(Editor’s Note: Some students in the International Media program at American University are now researching final papers on a variety of topics. We are posting proposals and updates on these projects to demonstrate their progress.)
by Allison Dickinson
Special to Sutradhar’s Market
The Dirty War in Argentina (la guerra sucia) was a long conflict, waged primarily under a military junta known as El Proceso de Reorganización Nacional, which ruled from 1976 until 1983. As Patricia Marchak writes: “It was not a declared war, there was no specific legislation addressing it, and there were no rules.” The military junta, often termed the Proceso (the “Process”), came to power through a coup in 1976, its leading generals promising “to wipe out guerrilla activity and restore public order,” as David William Foster, Melissa Fitch Lockhart, and Darrell B. Lockhart note, at the time pressing concerns for Argentina, leading many to welcome the change in power. However, this view quickly took a turn for the worse when, under the dictatorship, as Daniel K. Lewis writes, the Dirty War “exploded into a campaign of terror against innocent civilians.” Thomas Skidmore and Peter Smith add that the junta “began arresting ‘subversives’ at will. And then there were the desaparecidos.” One of the best-known tactics used by the military during the Dirty War was to “disappear” citizens for real or perceived subversive activity; estimates range between 10,000 and 40,000 over the course of the Dirty War.
The period of the Dirty War, Heriberto Muraro writes, had a profound effect on the media: “During the long military dictatorship, the armed forces put into force a regime of terror for the media. The junta murdered journalists, closed newspapers and censored publications.” For my paper, I propose to address the effects military, police, and government violence had over the print media in Argentina during the Dirty War. I have primarily focused my research on the period between 1976 and 1983, but I may also include 1973-1976, as one source claims that the Dirty War itself actually began in the years before the Proceso took power, dating back to Juan Perón’s government, and there are sundry examples of government censorship being enforced through violence and threats dating back further than the beginning of the junta Marchak notes: “In 1975, sixteen actors, writers, and journalists received threats from the Anticommunist Alliance of Argentina (AAA)…. Journalists were now one of the most persecuted groups in the country.”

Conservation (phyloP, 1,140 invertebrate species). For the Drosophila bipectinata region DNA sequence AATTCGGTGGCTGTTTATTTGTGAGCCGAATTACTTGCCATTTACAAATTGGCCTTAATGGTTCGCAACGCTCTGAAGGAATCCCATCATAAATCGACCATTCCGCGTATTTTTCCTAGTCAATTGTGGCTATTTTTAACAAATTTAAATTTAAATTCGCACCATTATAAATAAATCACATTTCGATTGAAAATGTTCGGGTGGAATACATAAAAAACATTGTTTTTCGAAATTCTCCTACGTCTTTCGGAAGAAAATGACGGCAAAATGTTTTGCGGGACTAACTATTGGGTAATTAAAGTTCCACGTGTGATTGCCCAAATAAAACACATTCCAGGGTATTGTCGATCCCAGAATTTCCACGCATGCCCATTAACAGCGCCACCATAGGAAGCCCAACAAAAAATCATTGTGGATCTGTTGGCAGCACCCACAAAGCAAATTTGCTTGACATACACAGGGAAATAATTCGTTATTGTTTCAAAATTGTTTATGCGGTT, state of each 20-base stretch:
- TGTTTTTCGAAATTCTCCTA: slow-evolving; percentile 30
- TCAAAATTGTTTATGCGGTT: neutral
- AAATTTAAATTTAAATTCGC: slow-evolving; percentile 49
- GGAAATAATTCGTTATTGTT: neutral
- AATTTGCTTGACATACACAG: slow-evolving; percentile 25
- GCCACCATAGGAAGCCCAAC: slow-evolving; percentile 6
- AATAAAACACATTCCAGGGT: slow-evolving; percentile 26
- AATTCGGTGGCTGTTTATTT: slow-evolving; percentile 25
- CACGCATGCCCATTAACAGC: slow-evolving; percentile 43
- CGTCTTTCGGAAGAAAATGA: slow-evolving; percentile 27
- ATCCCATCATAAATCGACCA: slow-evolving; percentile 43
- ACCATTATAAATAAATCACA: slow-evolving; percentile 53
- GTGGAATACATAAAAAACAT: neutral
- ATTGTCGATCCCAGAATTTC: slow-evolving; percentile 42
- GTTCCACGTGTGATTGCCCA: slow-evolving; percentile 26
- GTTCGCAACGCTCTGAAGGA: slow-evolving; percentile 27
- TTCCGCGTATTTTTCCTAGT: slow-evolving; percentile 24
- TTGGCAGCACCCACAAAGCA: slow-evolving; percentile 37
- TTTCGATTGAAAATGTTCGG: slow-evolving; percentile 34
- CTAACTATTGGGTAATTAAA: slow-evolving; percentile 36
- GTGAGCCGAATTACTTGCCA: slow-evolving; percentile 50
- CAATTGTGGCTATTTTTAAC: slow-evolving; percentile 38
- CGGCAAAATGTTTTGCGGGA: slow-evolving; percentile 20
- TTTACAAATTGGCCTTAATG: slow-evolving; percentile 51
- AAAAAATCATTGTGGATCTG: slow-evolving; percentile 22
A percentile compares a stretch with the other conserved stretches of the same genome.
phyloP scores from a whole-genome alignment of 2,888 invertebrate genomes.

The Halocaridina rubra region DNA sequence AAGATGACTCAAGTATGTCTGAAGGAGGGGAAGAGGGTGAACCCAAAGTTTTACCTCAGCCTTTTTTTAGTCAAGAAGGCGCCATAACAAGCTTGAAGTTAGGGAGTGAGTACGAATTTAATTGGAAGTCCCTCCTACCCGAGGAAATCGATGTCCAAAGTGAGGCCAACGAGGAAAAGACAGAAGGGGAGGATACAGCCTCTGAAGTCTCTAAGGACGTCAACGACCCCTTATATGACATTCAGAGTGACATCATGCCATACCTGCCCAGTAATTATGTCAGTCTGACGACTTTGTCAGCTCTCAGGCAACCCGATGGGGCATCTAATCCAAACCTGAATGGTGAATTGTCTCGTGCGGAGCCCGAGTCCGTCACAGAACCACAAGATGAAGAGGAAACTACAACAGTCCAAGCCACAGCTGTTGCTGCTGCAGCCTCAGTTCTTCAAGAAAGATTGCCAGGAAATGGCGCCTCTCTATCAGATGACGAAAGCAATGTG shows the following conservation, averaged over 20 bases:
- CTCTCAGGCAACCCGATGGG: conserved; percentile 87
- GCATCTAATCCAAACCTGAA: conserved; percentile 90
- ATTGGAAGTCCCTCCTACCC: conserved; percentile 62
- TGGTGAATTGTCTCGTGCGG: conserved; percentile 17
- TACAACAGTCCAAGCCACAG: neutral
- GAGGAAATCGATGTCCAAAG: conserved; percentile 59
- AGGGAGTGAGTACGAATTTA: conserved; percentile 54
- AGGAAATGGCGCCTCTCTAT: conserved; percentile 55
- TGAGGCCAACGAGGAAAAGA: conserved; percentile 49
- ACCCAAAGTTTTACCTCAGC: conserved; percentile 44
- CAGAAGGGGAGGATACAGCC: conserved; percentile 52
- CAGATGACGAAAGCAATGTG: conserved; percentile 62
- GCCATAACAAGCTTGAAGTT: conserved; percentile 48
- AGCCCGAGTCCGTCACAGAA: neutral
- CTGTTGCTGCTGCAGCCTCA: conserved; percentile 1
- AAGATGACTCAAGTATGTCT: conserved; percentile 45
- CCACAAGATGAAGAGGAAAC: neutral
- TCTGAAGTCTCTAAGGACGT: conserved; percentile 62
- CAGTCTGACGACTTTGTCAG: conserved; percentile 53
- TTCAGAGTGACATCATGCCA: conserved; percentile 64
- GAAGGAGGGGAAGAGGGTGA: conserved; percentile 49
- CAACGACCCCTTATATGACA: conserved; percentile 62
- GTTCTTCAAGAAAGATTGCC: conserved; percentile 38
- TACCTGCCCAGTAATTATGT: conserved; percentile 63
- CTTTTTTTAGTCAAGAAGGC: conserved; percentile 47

To begin, I will introduce the historical background to situate the reader properly in time and to set up later discussion in greater detail. I will talk briefly about Argentine politics, especially the second phase of Peronism and the rampant guerrilla activity in Argentina leading up to the Proceso takeover, along with basic information on the Dirty War and the Proceso government and its stated goals.
I will proceed by discussing the general climate of intimidation, threats, and actual physical violence present in Argentina during the Dirty War and its focus on editors and journalists within the print media. One example is the military government’s generalized guidelines or “procedures” regarding media coverage, which were vague but as Marchak says “were soon made more concrete as reporters and editors began to disappear and newspaper offices were bombed.”